Resentment between the primary caregiver and siblings

Often, the adult child who lives nearby or has the closest relationship with the parent will shoulder the responsibility of the primary caregiver. If other members of the family don’t offer help or communicate consistently, it can build feelings of isolation and loneliness for the primary caregiver. It can be unclear to other siblings that the primary caregiver is struggling, especially if they live long-distance. However, family members can still help by providing encouragement, financial support, or coordination with appointments and caregivers.

Unequal decision-making

Decision-making can be difficult, especially when there are many people involved in the process. Oftentimes, one sibling will take on the role of making decisions, which can leave others feeling excluded from the process.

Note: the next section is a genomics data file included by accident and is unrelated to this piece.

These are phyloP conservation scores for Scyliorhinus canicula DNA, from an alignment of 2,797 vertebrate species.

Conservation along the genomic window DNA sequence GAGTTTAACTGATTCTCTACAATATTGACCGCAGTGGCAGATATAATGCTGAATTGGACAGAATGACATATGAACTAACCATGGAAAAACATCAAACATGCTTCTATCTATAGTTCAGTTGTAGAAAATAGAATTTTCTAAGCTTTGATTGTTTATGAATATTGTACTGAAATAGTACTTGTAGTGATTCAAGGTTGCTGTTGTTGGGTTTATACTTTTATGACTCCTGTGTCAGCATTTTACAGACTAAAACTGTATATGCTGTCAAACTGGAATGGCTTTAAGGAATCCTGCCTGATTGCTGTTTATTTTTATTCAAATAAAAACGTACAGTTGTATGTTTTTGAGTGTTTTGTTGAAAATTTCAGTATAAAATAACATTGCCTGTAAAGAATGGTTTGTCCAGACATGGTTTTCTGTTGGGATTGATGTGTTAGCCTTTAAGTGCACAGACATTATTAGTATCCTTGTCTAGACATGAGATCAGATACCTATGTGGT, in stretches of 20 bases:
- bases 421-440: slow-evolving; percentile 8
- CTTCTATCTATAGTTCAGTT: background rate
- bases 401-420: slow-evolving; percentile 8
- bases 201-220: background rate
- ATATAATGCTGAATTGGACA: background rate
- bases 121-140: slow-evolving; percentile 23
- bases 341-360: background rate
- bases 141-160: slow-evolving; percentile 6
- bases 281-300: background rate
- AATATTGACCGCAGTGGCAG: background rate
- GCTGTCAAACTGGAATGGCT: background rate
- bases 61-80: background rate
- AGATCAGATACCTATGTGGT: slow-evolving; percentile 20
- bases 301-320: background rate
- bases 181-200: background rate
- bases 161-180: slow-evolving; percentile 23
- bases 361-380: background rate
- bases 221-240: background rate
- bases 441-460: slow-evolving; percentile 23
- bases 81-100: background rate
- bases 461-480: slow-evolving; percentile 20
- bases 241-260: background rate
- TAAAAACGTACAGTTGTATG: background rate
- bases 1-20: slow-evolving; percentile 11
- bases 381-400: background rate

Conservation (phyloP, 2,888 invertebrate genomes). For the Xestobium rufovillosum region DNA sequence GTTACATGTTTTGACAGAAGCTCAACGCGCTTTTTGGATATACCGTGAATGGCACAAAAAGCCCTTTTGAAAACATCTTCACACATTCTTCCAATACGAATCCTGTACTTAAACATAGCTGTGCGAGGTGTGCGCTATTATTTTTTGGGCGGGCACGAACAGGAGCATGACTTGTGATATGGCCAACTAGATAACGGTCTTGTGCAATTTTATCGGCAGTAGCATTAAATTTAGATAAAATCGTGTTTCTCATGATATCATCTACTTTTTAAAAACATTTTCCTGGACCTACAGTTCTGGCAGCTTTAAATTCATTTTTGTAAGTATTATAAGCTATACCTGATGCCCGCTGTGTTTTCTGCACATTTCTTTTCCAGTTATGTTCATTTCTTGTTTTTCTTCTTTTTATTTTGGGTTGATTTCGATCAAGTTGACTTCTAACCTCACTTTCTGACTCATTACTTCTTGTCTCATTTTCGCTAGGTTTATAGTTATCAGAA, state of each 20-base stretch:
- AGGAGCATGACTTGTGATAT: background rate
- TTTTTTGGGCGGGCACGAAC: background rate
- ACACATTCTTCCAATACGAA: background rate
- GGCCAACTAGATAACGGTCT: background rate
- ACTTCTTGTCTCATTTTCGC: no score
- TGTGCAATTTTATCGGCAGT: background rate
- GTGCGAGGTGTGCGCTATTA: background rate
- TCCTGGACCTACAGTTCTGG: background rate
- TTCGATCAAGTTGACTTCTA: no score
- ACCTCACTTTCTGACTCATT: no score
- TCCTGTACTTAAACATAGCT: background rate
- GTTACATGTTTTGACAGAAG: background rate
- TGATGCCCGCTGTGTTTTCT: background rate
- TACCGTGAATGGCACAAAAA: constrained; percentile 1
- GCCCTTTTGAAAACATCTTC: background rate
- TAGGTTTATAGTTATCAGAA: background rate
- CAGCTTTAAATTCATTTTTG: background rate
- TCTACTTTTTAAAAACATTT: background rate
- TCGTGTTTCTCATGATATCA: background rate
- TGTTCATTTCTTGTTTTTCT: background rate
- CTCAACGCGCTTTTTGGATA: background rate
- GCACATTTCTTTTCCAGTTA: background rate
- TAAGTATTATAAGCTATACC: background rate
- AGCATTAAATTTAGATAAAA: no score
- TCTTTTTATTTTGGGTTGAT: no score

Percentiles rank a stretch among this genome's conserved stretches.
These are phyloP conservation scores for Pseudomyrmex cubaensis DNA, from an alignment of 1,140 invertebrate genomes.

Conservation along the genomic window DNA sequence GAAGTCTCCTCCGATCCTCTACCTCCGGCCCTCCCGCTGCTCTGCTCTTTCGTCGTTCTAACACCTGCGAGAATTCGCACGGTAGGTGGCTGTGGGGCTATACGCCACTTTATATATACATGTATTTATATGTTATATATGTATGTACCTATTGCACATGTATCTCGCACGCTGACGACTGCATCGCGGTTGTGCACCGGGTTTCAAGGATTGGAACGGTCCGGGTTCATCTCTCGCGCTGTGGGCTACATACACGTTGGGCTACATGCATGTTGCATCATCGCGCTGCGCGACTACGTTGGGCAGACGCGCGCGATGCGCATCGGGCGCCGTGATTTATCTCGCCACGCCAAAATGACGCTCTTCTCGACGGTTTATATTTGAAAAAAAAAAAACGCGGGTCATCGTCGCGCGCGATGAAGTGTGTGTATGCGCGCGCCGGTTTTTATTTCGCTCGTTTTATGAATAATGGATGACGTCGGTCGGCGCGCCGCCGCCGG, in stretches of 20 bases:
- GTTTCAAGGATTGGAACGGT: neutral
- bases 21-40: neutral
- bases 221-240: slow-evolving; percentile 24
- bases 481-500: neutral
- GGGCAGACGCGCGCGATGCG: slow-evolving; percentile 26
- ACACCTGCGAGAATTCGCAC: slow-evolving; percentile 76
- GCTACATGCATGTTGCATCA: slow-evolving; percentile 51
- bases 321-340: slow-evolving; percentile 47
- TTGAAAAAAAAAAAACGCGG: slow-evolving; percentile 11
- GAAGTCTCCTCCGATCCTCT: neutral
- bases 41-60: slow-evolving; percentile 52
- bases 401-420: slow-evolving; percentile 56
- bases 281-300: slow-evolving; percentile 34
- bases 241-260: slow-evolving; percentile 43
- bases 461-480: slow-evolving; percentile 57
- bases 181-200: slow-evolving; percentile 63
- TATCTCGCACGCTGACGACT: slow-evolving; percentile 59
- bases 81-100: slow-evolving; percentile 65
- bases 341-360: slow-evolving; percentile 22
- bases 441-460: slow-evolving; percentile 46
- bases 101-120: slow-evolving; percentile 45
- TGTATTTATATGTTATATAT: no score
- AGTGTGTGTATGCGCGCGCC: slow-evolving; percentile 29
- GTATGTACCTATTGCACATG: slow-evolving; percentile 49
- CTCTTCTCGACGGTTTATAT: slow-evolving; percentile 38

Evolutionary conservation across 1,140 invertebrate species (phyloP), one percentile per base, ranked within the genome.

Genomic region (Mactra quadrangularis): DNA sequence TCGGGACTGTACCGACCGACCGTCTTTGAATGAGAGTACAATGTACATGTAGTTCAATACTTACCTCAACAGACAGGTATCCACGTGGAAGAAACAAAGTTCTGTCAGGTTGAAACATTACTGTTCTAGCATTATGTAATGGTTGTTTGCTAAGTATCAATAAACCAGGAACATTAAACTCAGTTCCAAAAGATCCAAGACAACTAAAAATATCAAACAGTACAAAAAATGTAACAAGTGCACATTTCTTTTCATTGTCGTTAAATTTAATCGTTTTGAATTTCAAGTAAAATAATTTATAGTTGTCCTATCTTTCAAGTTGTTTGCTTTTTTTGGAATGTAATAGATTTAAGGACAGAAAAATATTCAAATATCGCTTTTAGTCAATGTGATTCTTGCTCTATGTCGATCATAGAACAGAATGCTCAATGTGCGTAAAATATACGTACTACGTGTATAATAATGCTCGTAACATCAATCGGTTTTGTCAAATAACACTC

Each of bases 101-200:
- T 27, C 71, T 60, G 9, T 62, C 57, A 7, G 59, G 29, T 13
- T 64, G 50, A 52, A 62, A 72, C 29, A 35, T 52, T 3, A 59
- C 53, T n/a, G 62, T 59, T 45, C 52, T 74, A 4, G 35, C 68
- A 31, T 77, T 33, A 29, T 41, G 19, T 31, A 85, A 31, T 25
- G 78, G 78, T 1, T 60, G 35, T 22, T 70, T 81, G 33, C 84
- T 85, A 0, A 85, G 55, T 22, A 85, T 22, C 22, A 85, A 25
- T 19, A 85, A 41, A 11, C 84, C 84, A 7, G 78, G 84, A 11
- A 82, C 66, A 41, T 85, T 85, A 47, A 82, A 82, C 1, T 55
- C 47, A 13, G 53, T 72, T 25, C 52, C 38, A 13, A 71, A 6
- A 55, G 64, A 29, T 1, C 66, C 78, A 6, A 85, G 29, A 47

Siblings who cannot or will not help aging parents

Sometimes siblings who have difficult relationships with their aging parents may choose to be uninvolved in their aging and caregiving needs. Other times, siblings simply don’t know what to do or how to be helpful. This can cause conflict within the family unit, especially when siblings have differing views on their parent’s caregiving needs. Scheduling video calls that include the whole family and consistently hosting family meetings may make it easier for siblings to become involved. Siblings who choose not to be involved may be willing to offer their support in other ways, through financial contributions or even words of encouragement.

Tips for Preventing and Solving Conflict